My quarter at the University of California: Riverside is well underway, and the reading/writing assignments are taking up a lot of my time. To ensure I don’t abandon the blog during this period, I am going to experiment with adapting what I write for homework assignments into blog posts. Such posts will be indicated with the title Crosswriting. If I write on something and you would like to see me expand upon it, by all means let me know.
When William Shakespeare began his career as a playwright, he didn’t start with the plays that are most famous today, such as Hamlet or Macbeth. Instead, he started with history plays: stage dramas that depicted the political turmoil of England a century or so earlier, particularly the famous War of the Roses. Some of the very first plays Shakespeare wrote were the three parts of Henry VI, though it appears he may have written Parts Two and Three before Part One- or, at least, that’s how their publishing dates are listed, not necessarily their performance dates. For my Shakespeare class this quarter, we started with King Henry VI, Part One.
Shakespeare spends the first two acts of Henry VI establishing the death of his father Henry V and the conflict that erupts shortly afterwards: the rivalry between the Duke of Gloucester and Bishop-soon-to-be-Cardinal Winchester, and the swinging tides of battle in France with Lord Talbot leading the English and Joan of Arc arriving out of nowhere to lead the French into sudden victory. Shakespeare uses the very last scene of Act 2 to establish the background of the War of the Roses, with Edmund Mortimer using his dying moments to explain to Richard Plantagenet the latter’s claim to the throne.
It is at this point, in Act 3, Scene 1, after all the important elements of the story have been established, that we finally meet the titular King Henry VI for the first time. Such a late introduction serves to demonstrate just how little control he has in the events that are unfolding around him. He has no ability to stop anything. All he can do is protest what is happening and make gestures towards peace that are ignored by his extended family and noblemen. This point is emphasized in Scene 1 itself, which, though being Henry VI’s introductory scene, completely focuses on the fight between his uncle the Duke of Gloucester and his great-uncle the Bishop of Winchester and their respective servants. He implores them to stop, saying, “What a scandal is it to our crown / That two such noble peers as ye should jar!” (3.1.69-70) and he even tries to guilt-trip them: “Oh, how this discord doth afflict my soul!” (3.1.108). This is all to no avail. The two noblemen make empty professions of peace in front of him but continue to secretly plot against each other.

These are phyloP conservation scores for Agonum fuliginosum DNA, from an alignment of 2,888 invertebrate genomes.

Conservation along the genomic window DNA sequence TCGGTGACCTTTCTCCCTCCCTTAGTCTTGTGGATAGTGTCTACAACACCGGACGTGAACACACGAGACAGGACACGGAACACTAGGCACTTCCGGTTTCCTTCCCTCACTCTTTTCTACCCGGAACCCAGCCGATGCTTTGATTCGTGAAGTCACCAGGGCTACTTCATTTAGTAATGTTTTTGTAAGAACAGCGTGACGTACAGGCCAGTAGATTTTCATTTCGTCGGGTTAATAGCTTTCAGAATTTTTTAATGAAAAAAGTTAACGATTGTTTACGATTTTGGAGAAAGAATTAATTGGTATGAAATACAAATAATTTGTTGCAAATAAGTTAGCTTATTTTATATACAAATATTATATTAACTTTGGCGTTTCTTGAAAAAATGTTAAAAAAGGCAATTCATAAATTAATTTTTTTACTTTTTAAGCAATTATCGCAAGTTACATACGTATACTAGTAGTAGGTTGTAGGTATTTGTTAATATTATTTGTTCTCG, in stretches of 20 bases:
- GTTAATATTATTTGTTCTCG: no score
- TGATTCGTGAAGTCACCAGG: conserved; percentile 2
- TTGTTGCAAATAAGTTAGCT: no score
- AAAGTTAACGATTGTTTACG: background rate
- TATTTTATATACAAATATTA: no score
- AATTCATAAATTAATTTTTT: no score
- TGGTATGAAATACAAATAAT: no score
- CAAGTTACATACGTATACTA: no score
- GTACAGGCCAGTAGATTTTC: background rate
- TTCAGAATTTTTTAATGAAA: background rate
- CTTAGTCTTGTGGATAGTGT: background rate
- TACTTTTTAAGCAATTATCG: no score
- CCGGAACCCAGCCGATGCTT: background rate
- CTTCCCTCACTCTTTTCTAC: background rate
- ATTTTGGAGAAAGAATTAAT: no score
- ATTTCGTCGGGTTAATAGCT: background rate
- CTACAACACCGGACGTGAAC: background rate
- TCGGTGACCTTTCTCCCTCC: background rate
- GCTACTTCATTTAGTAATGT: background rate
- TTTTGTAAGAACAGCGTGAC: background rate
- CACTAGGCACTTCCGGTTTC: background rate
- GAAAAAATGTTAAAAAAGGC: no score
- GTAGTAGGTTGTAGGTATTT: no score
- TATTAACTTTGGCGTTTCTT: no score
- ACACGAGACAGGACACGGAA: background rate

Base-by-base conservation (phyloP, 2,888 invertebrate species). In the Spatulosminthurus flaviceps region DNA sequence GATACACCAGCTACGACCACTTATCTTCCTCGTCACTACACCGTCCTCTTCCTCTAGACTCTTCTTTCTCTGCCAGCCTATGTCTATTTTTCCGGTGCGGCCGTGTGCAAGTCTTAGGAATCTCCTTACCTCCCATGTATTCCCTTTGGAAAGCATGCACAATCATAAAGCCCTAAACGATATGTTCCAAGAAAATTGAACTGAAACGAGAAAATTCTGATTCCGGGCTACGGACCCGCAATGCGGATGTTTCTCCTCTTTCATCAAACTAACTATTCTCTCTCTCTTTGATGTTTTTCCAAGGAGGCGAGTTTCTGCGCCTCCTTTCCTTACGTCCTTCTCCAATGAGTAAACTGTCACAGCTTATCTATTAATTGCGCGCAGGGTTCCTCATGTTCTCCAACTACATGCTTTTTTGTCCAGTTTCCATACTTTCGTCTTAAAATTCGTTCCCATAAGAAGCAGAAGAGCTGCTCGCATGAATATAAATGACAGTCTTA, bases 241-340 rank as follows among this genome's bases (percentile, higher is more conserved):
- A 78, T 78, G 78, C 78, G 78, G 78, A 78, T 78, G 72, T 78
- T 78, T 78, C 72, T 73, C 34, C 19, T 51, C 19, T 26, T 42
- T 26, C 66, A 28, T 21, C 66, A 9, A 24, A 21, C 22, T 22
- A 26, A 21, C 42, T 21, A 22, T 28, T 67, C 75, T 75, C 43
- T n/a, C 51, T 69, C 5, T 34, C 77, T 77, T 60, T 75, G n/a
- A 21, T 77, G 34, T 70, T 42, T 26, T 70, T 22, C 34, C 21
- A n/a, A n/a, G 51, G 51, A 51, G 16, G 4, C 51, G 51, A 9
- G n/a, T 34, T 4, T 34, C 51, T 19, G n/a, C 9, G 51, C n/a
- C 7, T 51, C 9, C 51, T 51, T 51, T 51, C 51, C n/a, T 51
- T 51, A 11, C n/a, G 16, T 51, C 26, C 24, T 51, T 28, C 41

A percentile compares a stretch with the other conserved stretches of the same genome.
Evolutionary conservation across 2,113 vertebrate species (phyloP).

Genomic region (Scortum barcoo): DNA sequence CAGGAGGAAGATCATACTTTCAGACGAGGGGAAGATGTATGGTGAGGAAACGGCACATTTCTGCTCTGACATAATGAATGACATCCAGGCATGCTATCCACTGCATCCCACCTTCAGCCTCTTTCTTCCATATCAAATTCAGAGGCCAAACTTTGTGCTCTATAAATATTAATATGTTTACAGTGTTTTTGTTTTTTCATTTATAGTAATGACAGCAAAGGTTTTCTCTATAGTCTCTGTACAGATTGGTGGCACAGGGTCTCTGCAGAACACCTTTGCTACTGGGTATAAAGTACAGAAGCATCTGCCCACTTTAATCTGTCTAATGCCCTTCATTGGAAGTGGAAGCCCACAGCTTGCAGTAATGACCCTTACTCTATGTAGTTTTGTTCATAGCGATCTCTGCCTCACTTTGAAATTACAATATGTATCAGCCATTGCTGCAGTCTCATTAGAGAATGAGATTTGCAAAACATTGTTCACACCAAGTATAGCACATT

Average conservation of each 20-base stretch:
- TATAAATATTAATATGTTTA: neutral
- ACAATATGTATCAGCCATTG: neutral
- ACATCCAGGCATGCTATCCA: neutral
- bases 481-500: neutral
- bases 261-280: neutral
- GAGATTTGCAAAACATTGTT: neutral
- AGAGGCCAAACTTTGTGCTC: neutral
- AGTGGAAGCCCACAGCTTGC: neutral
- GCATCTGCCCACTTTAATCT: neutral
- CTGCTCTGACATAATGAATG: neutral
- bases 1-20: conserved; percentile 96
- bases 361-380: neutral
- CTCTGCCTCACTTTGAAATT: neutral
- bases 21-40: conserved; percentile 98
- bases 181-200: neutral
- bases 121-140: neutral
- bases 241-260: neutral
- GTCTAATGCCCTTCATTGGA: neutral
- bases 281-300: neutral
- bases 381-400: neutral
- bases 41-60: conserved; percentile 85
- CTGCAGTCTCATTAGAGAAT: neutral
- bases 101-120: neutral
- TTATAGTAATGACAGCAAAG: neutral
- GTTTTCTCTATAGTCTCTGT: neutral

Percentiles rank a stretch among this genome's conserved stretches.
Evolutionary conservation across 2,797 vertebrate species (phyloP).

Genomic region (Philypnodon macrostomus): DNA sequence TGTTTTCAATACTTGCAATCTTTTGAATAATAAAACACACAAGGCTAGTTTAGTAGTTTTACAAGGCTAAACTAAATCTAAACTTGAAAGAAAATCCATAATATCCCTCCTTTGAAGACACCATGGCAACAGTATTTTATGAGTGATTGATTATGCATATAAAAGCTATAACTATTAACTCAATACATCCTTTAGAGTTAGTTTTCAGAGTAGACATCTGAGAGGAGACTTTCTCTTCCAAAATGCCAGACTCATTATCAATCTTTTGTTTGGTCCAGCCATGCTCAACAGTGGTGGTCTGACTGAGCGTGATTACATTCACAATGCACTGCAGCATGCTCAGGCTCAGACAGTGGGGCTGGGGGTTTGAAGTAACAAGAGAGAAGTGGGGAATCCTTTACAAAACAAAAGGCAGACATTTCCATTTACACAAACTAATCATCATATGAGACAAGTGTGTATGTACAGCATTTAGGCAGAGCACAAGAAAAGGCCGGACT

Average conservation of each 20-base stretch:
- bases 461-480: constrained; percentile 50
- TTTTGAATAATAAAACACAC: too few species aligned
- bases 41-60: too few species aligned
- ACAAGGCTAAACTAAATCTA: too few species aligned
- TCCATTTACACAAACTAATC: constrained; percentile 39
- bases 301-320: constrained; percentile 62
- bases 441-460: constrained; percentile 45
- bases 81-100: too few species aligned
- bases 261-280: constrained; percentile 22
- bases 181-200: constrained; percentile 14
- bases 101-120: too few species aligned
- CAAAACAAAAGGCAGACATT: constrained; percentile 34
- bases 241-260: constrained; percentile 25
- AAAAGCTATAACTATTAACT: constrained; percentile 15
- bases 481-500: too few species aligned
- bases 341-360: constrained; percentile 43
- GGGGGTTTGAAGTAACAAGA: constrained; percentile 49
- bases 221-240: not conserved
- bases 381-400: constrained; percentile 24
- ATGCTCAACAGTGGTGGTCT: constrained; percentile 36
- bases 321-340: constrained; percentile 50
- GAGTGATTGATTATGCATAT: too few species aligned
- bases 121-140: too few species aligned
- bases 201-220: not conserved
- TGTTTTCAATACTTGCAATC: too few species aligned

Henry VI’s ineffectiveness at changing the tide of history is also seen in his treatment of Richard Plantagenet, particularly in his timing. He grants Richard the title Duke of York, which is a great honor, sure, but it happens right after Richard has learned of his potential claim to the throne, and is thus too little, too late. Why be a duke when you can be a king? This is driven home in a later scene (Act 4, Scene 1), when Henry unintentionally and unknowingly offends Richard by wearing a red rose when trying to demonstrate that flowers don’t indicate allegiance (4.1.134- 181).
Act 3, Scene 1, thus sets a potential theme for this history play: The king, despite being the absolute monarch, ultimately has no say, no power, and no effect on the fortune of his kingdom. His noblemen fight amongst themselves to become his counselor and Protector (and in effect, be king-by-proxy), and the war in France is won only through the skill of Talbot and lost when Talbot dies as a direct result of the nobles’ in-fighting. In the course of England’s history at this crucial time, the nobles have more influence than the king himself.